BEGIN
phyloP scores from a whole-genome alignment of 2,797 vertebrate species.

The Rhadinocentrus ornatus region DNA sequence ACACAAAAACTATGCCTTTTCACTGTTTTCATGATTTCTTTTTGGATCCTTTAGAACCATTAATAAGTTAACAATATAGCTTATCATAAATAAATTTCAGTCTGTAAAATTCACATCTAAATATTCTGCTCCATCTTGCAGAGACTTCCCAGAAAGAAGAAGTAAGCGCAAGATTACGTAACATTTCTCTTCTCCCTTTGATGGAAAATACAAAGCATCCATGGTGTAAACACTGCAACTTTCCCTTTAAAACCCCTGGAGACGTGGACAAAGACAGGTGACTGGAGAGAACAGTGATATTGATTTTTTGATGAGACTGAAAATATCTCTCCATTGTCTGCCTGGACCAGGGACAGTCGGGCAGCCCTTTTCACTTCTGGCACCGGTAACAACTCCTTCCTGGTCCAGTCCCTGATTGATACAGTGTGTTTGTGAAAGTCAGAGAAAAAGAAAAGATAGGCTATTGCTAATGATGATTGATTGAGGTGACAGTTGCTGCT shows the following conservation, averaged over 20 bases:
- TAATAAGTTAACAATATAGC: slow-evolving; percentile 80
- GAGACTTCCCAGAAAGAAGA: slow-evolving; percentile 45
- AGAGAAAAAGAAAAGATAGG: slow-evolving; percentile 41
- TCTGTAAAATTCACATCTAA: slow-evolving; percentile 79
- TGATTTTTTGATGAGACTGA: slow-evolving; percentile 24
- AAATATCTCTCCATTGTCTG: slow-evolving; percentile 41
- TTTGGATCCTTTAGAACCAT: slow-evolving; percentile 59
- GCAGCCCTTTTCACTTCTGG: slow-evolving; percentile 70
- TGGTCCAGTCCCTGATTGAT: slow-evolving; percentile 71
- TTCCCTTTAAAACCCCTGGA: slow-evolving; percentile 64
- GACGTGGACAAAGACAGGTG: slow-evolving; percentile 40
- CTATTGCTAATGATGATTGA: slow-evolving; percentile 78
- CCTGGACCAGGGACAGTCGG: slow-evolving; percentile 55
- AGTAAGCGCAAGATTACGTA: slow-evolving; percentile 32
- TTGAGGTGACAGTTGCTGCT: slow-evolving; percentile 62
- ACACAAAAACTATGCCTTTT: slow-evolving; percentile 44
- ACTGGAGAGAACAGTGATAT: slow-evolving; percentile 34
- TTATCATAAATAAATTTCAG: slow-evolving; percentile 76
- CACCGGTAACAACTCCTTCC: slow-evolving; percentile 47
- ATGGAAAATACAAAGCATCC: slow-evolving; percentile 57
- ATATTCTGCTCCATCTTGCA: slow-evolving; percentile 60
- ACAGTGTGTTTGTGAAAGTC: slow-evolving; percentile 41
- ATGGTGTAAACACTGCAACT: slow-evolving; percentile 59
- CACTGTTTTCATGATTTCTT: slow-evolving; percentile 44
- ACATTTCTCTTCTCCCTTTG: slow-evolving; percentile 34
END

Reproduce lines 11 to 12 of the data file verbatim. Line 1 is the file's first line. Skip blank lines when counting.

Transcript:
- TGGTCCAGTCCCTGATTGAT: slow-evolving; percentile 71
- TTCCCTTTAAAACCCCTGGA: slow-evolving; percentile 64